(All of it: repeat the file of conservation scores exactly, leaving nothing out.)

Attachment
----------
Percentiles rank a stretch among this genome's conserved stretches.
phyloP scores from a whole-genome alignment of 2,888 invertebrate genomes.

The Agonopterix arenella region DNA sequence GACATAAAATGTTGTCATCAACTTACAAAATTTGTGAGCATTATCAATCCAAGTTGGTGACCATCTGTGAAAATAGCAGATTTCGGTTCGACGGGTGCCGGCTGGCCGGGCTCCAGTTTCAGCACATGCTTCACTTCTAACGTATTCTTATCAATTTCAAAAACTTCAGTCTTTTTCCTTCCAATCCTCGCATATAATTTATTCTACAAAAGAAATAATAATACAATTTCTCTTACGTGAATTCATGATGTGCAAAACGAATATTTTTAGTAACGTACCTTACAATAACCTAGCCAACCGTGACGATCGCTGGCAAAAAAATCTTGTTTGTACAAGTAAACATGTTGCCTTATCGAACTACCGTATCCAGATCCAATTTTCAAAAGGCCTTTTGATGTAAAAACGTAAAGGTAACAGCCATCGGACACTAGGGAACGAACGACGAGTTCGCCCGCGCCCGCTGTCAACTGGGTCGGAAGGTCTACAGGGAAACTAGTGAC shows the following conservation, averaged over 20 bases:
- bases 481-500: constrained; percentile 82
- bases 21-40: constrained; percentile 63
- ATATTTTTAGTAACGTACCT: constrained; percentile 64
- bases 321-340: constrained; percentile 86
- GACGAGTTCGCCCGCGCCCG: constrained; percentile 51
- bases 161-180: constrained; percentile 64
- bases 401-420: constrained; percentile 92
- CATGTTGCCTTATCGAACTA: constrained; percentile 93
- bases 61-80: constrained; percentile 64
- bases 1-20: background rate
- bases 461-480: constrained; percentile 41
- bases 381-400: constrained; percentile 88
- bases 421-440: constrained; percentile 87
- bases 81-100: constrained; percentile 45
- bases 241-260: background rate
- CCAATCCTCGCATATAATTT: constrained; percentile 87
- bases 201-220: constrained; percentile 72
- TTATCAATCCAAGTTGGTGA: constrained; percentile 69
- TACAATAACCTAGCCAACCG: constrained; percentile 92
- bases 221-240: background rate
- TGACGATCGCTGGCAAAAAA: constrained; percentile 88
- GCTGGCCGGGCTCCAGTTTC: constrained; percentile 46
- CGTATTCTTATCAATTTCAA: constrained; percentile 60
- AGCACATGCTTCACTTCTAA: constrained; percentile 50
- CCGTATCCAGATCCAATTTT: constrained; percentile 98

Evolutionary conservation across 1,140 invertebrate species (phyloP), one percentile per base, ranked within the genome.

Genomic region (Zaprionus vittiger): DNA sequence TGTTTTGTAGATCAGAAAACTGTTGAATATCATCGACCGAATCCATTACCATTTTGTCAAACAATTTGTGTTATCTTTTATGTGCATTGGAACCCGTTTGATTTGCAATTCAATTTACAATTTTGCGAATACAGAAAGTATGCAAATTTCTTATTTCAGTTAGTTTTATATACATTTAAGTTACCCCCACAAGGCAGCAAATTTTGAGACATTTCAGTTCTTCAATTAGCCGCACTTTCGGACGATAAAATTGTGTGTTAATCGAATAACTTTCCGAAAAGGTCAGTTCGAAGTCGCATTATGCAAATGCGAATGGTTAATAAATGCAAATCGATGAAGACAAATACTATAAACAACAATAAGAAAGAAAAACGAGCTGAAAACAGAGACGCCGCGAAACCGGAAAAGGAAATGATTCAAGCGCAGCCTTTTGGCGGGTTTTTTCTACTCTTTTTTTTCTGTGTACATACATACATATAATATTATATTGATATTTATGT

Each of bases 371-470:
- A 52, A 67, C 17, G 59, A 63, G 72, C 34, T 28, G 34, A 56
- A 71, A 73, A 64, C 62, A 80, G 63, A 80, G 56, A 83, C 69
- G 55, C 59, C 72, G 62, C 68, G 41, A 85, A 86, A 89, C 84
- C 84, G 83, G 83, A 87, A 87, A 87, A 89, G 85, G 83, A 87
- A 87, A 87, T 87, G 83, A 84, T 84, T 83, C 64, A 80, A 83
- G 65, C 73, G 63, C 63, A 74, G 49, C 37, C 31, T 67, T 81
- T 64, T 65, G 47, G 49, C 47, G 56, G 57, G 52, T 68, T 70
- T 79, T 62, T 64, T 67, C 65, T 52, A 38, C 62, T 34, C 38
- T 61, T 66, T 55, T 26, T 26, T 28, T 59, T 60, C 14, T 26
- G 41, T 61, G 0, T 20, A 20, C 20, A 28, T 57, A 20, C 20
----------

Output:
Percentiles rank a stretch among this genome's conserved stretches.
phyloP scores from a whole-genome alignment of 2,888 invertebrate genomes.

The Agonopterix arenella region DNA sequence GACATAAAATGTTGTCATCAACTTACAAAATTTGTGAGCATTATCAATCCAAGTTGGTGACCATCTGTGAAAATAGCAGATTTCGGTTCGACGGGTGCCGGCTGGCCGGGCTCCAGTTTCAGCACATGCTTCACTTCTAACGTATTCTTATCAATTTCAAAAACTTCAGTCTTTTTCCTTCCAATCCTCGCATATAATTTATTCTACAAAAGAAATAATAATACAATTTCTCTTACGTGAATTCATGATGTGCAAAACGAATATTTTTAGTAACGTACCTTACAATAACCTAGCCAACCGTGACGATCGCTGGCAAAAAAATCTTGTTTGTACAAGTAAACATGTTGCCTTATCGAACTACCGTATCCAGATCCAATTTTCAAAAGGCCTTTTGATGTAAAAACGTAAAGGTAACAGCCATCGGACACTAGGGAACGAACGACGAGTTCGCCCGCGCCCGCTGTCAACTGGGTCGGAAGGTCTACAGGGAAACTAGTGAC shows the following conservation, averaged over 20 bases:
- bases 481-500: constrained; percentile 82
- bases 21-40: constrained; percentile 63
- ATATTTTTAGTAACGTACCT: constrained; percentile 64
- bases 321-340: constrained; percentile 86
- GACGAGTTCGCCCGCGCCCG: constrained; percentile 51
- bases 161-180: constrained; percentile 64
- bases 401-420: constrained; percentile 92
- CATGTTGCCTTATCGAACTA: constrained; percentile 93
- bases 61-80: constrained; percentile 64
- bases 1-20: background rate
- bases 461-480: constrained; percentile 41
- bases 381-400: constrained; percentile 88
- bases 421-440: constrained; percentile 87
- bases 81-100: constrained; percentile 45
- bases 241-260: background rate
- CCAATCCTCGCATATAATTT: constrained; percentile 87
- bases 201-220: constrained; percentile 72
- TTATCAATCCAAGTTGGTGA: constrained; percentile 69
- TACAATAACCTAGCCAACCG: constrained; percentile 92
- bases 221-240: background rate
- TGACGATCGCTGGCAAAAAA: constrained; percentile 88
- GCTGGCCGGGCTCCAGTTTC: constrained; percentile 46
- CGTATTCTTATCAATTTCAA: constrained; percentile 60
- AGCACATGCTTCACTTCTAA: constrained; percentile 50
- CCGTATCCAGATCCAATTTT: constrained; percentile 98

Evolutionary conservation across 1,140 invertebrate species (phyloP), one percentile per base, ranked within the genome.

Genomic region (Zaprionus vittiger): DNA sequence TGTTTTGTAGATCAGAAAACTGTTGAATATCATCGACCGAATCCATTACCATTTTGTCAAACAATTTGTGTTATCTTTTATGTGCATTGGAACCCGTTTGATTTGCAATTCAATTTACAATTTTGCGAATACAGAAAGTATGCAAATTTCTTATTTCAGTTAGTTTTATATACATTTAAGTTACCCCCACAAGGCAGCAAATTTTGAGACATTTCAGTTCTTCAATTAGCCGCACTTTCGGACGATAAAATTGTGTGTTAATCGAATAACTTTCCGAAAAGGTCAGTTCGAAGTCGCATTATGCAAATGCGAATGGTTAATAAATGCAAATCGATGAAGACAAATACTATAAACAACAATAAGAAAGAAAAACGAGCTGAAAACAGAGACGCCGCGAAACCGGAAAAGGAAATGATTCAAGCGCAGCCTTTTGGCGGGTTTTTTCTACTCTTTTTTTTCTGTGTACATACATACATATAATATTATATTGATATTTATGT

Each of bases 371-470:
- A 52, A 67, C 17, G 59, A 63, G 72, C 34, T 28, G 34, A 56
- A 71, A 73, A 64, C 62, A 80, G 63, A 80, G 56, A 83, C 69
- G 55, C 59, C 72, G 62, C 68, G 41, A 85, A 86, A 89, C 84
- C 84, G 83, G 83, A 87, A 87, A 87, A 89, G 85, G 83, A 87
- A 87, A 87, T 87, G 83, A 84, T 84, T 83, C 64, A 80, A 83
- G 65, C 73, G 63, C 63, A 74, G 49, C 37, C 31, T 67, T 81
- T 64, T 65, G 47, G 49, C 47, G 56, G 57, G 52, T 68, T 70
- T 79, T 62, T 64, T 67, C 65, T 52, A 38, C 62, T 34, C 38
- T 61, T 66, T 55, T 26, T 26, T 28, T 59, T 60, C 14, T 26
- G 41, T 61, G 0, T 20, A 20, C 20, A 28, T 57, A 20, C 20